Jonathan Orbell is a freelance writer and graduate student in theology at Fuller Theological Seminary. His work has appeared at Religion Dispatches and Sacred Matters Magazine. He can also be found on Twitter @jonorbell.
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The Urgent Hope of Ta-Nehisi Coates
Ta-Nehisi Coates is at it again — this time in The Atlantic’s newly released October 2015 issue.
In “The Black Family in the Age of Mass Incarceration,” Coates wrestles with the dark underside of criminal justice in the United States. As he is apt to do, Coates effortlessly teases out the connections between our nation’s present situation — unimaginably high rates of incarceration, particularly among black Americans — and our historical plundering of the black community. Conceptually nuanced, historically rigorous, and artfully crafted, “Family” is a success on every level.
Yet soon after Coates’ piece was published, Thabiti Anyabwile issued a cogent response decrying Coates’ apparent hopelessness. Anyabwile’s response highlighted fundamental differences in the two writers’ worldviews. Physical bodies and the violence they endure, not theologies, are afforded primacy of place in Coates’ analyses.
In this sense, Anyabwile serves as an interesting counterweight to Coates. A pastor at Capitol Hill Baptist Church and council member with The Gospel Coalition, Anyabwile is unabashedly Christian. The “comforting narrative of divine law,” eschewed so often by Coates, is one in which Christians like Anyabwile and myself regularly take solace.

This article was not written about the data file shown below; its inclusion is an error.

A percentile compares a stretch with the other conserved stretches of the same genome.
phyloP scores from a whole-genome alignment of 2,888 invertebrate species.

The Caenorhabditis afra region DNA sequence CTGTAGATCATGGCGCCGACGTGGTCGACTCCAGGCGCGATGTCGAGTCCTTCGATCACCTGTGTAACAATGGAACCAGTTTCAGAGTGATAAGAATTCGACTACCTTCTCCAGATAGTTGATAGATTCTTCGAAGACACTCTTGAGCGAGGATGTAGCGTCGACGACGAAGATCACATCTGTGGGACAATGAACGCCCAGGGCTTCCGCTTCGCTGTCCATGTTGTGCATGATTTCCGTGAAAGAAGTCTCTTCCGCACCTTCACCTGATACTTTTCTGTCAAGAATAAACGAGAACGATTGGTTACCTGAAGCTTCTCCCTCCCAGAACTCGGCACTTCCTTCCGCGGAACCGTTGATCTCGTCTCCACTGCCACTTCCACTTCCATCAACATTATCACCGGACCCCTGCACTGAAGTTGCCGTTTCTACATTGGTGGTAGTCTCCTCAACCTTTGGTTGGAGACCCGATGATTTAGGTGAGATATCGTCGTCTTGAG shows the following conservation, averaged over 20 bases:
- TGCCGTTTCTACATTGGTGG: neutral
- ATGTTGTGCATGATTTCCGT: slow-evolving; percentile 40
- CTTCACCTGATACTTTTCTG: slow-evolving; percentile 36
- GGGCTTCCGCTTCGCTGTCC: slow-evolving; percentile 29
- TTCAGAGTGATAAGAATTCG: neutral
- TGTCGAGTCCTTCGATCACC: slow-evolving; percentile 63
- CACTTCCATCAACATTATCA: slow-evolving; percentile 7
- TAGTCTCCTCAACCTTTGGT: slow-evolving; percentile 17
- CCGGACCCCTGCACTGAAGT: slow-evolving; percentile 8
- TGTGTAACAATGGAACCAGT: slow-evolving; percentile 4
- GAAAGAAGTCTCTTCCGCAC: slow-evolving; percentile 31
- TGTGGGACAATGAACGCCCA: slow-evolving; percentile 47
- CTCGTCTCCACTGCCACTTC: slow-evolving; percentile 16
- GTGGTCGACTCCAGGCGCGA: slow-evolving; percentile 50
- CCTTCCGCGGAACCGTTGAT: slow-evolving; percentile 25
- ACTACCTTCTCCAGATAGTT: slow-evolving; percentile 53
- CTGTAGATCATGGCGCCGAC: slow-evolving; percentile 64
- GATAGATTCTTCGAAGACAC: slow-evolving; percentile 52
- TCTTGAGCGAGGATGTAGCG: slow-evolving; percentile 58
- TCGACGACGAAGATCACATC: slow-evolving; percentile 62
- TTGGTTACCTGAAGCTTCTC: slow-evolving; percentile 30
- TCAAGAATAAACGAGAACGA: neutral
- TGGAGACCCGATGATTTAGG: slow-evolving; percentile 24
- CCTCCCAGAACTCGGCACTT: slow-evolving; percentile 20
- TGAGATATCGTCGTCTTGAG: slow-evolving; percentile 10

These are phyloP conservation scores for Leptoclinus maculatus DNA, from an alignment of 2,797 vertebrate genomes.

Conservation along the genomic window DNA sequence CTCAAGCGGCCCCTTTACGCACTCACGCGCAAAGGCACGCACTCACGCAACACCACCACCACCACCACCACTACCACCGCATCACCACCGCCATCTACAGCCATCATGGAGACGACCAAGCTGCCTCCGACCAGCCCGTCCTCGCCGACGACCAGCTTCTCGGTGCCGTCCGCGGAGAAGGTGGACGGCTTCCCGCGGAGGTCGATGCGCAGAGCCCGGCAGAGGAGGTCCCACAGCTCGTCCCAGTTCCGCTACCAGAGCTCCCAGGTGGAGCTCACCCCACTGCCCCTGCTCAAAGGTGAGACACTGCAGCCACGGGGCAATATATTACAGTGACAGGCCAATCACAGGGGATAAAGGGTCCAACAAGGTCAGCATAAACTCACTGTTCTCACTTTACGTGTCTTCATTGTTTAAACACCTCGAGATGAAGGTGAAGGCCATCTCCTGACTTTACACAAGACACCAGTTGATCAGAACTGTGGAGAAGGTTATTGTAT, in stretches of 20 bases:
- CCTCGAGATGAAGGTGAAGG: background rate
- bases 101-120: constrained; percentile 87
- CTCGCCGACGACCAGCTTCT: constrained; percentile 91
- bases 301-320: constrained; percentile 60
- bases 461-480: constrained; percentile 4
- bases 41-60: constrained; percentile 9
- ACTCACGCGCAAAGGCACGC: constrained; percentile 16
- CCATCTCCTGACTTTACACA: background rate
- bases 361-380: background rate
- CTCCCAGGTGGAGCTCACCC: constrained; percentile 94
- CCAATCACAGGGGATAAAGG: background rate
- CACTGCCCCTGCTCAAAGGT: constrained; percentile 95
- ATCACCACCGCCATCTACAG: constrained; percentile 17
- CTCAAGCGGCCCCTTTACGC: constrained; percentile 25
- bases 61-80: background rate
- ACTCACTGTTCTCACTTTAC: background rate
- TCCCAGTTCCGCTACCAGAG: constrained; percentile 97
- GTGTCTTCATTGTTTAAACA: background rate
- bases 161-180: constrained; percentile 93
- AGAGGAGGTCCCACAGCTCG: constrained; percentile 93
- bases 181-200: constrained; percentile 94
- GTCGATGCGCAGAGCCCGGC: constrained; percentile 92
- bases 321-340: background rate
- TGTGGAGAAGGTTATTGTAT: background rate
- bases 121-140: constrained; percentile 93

Why Christians Need Coates
My people — that is, white evangelical Protestants — aren’t good at talking about race.
This fact has been born out by years of social scientific research. A number of years ago, based on thousands of interviews with evangelicals around the country, Christian Smith and Michael Emerson posited that, "evangelicals have a theological world view that makes it difficult for them to perceive systemic injustices in society."
Unfortunately, the situation hasn’t improved much in recent years. In 2014, the Public Religion Research Institute found that two-thirds of white evangelicals agree that black and white Americans receive equal treatment under the law. More than 80 percent of black Protestants disagreed with the same statement.
Apparently, white evangelicals just don’t think race is that big of a problem. And even if we did, we don’t have the conceptual tools necessary to address the underlying, structural forces at play. It’s time for us to start listening. But how? Where do we begin?
With Ta-Nehisi Coates.